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Stereo Thief Adds Insult to Injury in L.A.

December 06, 1991|PETER MOST | SPECIAL TO THE TIMES; Most is an attorney who lives in Venice

VENICE — The other night I left the garage door open again.

But it really shouldn't have mattered.

After all, we are living in a post-Cold War/Berlin Wall/Soviet Union world--now we can all let our guard down just a bit. In this kinder, gentler world, why bother with garage doors? Why bother with doors at all?

Except that this is Venice, and the Cold War never mattered much here. In Venice, one simply cannot afford to let one's guard down, the demise of the East Bloc notwithstanding. In Venice, the New World Order continues to scowl.

The next day I awoke to find the car stereo gone--stolen--along with the garage door opener, which the thieves apparently did not need.

This was not a new experience for me; in fact, it was rather routine. But after three stolen car stereos, I still find it none too pleasant.

Had you asked, thief, I would have told you: Go ahead, take the engine, though I should warn you it prefers high-octane gasoline. Tires? Sure, I've got five of them, if you can call that little inflatable job in the trunk a tire. Take them, they're yours. But, please, don't touch the stereo. Not the stereo.

And, please, leave the garage door opener.

Some people are sentimental about their family, children, even pets.

In my mind, the only thing that stands between me and the State of Nature is my garage door opener. No alternate side of the street parking for me; no dew to cloud the car windows; no fighting for beach parking on the weekends. A garage door opener means a spot reserved just for me. What pooch ever gave you such pleasure?

It gets worse: Nothing else was taken. Not my volumes of cassette tapes (all pirated, of course); not my dozen Nordstrom ties; not even my cache of Evian.

Strangely, I was insulted, kind of the way I felt when the IRS sent me a check for $500 for having failed to compute my taxes correctly. Sure, thief, don't take the cassettes on the floor, but did you have to go to all the trouble to actually eject the Mary's Danish/Concrete Blonde tape in the cassette deck?

It is a strange feeling, being upset that someone perused all of your belongings and found them deficient. Some sucker would pay good money for those ties. I did.

Or were you just being considerate? Was this a kinder, gentler thief or just one not into '90s power ties?

What should I have done first? Call the police? I don't think so:

"They didn't steal your car? Left your gas credit cards in the glove box? They only stole your cassette deck? And you live in Venice? And you're calling us? Shouldn't you be selling your story for an episode of 'Amazing Stories'?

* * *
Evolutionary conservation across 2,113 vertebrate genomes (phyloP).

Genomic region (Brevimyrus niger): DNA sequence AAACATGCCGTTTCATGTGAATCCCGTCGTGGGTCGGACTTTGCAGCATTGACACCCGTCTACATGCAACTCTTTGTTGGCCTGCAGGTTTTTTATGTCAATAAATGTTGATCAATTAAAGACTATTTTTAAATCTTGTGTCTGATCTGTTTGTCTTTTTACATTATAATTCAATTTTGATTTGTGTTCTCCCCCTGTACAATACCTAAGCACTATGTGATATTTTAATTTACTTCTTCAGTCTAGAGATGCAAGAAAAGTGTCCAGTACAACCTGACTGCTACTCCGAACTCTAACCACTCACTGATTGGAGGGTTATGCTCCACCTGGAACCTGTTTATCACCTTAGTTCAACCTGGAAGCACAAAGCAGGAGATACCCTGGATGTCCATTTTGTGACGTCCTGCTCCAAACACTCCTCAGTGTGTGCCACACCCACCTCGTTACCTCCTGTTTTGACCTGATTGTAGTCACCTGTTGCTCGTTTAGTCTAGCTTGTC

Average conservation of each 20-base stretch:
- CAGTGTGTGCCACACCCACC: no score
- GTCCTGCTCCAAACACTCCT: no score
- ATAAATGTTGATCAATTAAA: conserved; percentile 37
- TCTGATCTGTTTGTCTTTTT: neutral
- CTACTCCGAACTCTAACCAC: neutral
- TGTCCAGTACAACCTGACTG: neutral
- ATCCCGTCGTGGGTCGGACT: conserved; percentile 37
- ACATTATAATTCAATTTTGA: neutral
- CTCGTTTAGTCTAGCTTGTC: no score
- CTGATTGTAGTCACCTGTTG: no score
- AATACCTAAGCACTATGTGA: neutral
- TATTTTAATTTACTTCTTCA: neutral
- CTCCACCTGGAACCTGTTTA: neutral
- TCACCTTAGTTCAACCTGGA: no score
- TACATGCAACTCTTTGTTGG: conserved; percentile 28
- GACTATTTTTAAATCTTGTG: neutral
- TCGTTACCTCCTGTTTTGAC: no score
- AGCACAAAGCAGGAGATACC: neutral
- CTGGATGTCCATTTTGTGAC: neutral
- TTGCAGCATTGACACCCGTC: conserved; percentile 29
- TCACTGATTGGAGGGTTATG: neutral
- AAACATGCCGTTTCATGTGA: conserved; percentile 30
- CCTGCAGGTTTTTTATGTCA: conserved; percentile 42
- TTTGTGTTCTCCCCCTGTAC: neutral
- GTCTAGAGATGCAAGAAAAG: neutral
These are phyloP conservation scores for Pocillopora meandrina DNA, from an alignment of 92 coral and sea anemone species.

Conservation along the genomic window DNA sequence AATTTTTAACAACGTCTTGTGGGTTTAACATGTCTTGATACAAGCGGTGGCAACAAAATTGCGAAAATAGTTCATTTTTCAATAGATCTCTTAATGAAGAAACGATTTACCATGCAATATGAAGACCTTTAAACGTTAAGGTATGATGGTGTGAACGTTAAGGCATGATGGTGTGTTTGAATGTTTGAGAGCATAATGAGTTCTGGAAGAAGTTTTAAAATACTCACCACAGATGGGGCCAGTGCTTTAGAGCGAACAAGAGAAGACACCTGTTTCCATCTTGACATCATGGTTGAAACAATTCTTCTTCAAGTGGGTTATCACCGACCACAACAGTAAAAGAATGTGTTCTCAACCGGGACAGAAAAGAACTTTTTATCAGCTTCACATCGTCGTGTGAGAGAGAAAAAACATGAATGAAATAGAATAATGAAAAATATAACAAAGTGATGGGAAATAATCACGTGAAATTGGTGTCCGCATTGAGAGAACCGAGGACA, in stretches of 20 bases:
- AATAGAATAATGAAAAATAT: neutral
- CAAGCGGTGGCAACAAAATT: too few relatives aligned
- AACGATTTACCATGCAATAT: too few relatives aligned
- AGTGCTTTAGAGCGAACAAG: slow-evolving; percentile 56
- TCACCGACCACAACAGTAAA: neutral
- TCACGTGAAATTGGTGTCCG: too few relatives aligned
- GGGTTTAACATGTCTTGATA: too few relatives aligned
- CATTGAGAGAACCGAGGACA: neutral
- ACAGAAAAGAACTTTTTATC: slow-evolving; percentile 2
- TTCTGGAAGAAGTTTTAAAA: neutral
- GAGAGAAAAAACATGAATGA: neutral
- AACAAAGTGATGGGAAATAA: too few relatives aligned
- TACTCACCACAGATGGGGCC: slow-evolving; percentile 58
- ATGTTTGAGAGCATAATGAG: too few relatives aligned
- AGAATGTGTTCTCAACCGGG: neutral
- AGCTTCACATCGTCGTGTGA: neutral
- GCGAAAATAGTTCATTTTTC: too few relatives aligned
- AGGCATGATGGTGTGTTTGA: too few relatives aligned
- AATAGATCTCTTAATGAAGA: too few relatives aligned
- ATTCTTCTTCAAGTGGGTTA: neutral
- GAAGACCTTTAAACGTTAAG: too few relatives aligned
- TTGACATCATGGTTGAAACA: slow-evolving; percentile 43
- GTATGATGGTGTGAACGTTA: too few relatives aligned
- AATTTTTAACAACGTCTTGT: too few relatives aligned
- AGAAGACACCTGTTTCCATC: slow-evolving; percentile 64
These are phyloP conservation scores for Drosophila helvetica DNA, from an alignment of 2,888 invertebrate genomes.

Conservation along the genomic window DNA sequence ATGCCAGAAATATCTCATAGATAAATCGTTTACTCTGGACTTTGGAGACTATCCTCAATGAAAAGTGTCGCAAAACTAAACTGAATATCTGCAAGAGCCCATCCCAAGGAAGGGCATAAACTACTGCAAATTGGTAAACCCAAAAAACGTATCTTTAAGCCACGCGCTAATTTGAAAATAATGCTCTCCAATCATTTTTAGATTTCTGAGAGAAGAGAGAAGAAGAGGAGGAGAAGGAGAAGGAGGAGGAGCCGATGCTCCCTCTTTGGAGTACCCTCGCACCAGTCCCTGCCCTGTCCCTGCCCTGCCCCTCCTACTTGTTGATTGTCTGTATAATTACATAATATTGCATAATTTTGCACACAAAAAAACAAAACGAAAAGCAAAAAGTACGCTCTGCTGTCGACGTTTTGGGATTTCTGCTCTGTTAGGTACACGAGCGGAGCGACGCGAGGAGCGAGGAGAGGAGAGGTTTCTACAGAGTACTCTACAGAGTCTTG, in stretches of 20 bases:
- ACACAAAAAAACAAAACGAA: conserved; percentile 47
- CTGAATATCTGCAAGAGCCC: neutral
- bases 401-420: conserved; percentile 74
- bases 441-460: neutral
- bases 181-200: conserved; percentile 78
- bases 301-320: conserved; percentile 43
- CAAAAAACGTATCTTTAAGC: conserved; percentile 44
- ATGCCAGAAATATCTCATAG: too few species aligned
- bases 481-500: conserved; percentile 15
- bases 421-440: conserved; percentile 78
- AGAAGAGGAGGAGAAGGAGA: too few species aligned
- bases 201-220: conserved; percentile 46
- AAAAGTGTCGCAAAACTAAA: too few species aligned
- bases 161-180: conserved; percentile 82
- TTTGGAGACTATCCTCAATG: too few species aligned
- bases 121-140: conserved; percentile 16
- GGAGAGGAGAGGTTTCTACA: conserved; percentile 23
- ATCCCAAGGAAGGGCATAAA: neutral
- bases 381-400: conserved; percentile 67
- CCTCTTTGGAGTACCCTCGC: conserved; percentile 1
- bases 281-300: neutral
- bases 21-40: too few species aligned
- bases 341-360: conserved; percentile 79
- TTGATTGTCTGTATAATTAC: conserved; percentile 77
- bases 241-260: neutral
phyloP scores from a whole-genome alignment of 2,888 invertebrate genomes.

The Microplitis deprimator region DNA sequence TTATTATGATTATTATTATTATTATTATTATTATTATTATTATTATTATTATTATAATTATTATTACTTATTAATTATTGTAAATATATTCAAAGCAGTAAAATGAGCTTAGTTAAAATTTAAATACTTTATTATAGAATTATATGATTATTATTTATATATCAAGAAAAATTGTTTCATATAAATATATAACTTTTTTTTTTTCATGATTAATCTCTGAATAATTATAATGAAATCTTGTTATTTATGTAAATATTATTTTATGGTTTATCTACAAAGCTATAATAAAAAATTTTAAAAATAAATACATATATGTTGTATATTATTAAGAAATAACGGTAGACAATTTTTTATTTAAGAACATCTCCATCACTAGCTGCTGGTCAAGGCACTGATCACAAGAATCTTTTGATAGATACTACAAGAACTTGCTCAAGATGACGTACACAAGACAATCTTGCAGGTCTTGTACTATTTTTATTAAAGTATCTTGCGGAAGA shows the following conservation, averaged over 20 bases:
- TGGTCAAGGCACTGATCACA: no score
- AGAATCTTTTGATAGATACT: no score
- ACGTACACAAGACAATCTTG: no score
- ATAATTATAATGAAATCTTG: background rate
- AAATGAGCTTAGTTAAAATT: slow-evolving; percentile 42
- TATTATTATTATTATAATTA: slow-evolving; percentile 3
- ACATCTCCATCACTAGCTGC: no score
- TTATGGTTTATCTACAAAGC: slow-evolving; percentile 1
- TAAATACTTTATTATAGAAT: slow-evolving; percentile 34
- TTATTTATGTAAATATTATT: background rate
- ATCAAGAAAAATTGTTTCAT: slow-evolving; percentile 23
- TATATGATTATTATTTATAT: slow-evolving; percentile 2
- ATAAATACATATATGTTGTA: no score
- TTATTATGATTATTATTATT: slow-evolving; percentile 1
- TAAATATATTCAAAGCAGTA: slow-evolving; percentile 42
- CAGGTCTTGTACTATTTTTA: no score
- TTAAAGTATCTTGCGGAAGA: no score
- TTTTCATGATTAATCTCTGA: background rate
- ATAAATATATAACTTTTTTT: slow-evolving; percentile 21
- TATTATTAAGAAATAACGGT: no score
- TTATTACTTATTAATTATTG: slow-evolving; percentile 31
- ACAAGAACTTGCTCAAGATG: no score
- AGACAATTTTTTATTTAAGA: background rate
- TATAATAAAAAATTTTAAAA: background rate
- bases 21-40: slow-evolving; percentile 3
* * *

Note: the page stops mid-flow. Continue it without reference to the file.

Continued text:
"And they left your Evian? Must have been one of those Pellegrino thieves we've had such trouble with lately."

Call my insurance company? I don't think so.

I'm already in one of those high-risk insurance groups: living male under the age of 65 located in Venice. And, besides, that special insurance policy rider for males under 65 in Venice with car stereos would apply. You know the one: the $1,000 car stereo deductible with the special if-your-stereo-is-stolen-don't-call-us--call-someone-who-gives-a-damn proviso.

Call my landlady? Sure.

She was sympathetic, although not to the point of offering to chip in to make up for hard feelings. Her sympathy was to become empathy the next night, when the thieves returned to the scene of the crime and stole $15,000 worth of her tools from the garage. My garage-door opener became their carte blanche, although they didn't touch my ties. Again.

As much of an assault as it was for me to have my privacy invaded, my stereo stolen and my musical and sartorial taste rebuked, I felt a far greater loss some days later during my commute to work.

I can deal with the financial loss--my insurance deductible notwithstanding. I can deal with the hole in my dashboard. It's the music I missed.

Sure, I had a tinny D-battery-powered boom box. I even carried extra Ds with me just in case. But during those days I realized puttering in L.A. that traffic is all right because good music makes it all right.

The Santa Monica Freeway just isn't a pleasant place without a soundtrack. Listening to the bus belch smoke in your face just adds insult to injury.

I'm not sure whether scientists have proved that music soothes savage beasts, but it sure works wonders on L.A. drivers.

Music in our cars is what permits us to get up every morning and face the ol' 405.

During this interlude, I had a chance to watch drivers as I'd never noticed them before. They were as intent on listening to their tunes as I had been. Their heads bobbed left, right or up and down, but they bobbed. I needed my bob back. I needed my acoustical buffer zone. I needed my car stereo.

I'd grown accustomed to its amber face. It was only recently, after putting on thousands of miles, that I learned how to program all 30 FM and AM radio stations.

All I had to do to go from Kevin & Bean to Mark & Brian was push a button.

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